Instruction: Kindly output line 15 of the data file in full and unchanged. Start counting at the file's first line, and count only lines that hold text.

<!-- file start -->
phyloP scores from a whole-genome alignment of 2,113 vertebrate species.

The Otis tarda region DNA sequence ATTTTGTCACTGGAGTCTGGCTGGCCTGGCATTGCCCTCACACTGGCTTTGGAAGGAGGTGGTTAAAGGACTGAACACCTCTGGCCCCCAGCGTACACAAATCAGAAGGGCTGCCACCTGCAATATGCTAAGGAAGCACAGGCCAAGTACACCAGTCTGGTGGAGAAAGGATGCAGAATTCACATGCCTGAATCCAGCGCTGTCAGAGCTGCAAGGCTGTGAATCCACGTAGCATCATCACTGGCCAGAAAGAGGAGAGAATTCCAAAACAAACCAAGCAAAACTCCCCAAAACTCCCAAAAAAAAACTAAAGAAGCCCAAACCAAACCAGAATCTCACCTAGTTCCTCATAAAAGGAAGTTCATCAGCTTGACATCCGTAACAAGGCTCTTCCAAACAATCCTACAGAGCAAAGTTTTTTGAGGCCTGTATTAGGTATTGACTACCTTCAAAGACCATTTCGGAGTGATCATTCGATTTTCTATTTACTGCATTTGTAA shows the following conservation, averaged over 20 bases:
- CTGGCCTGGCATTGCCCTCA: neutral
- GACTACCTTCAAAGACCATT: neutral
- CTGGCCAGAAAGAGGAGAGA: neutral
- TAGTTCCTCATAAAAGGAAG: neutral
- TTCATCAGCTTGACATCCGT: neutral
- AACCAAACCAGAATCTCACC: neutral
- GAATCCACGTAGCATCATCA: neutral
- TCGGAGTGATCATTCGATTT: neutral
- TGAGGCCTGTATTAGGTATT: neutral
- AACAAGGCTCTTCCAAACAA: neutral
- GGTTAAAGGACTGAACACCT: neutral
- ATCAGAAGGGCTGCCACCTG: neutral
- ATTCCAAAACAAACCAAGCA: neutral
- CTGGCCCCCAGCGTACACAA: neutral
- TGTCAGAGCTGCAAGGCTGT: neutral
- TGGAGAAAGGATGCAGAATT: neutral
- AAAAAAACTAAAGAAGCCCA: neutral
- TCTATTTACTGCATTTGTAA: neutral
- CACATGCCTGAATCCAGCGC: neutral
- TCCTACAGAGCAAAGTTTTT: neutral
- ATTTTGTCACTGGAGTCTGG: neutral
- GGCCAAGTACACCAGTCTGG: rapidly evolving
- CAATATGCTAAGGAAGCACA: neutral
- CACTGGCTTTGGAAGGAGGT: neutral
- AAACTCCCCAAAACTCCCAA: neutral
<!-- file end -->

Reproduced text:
- ATTCCAAAACAAACCAAGCA: neutral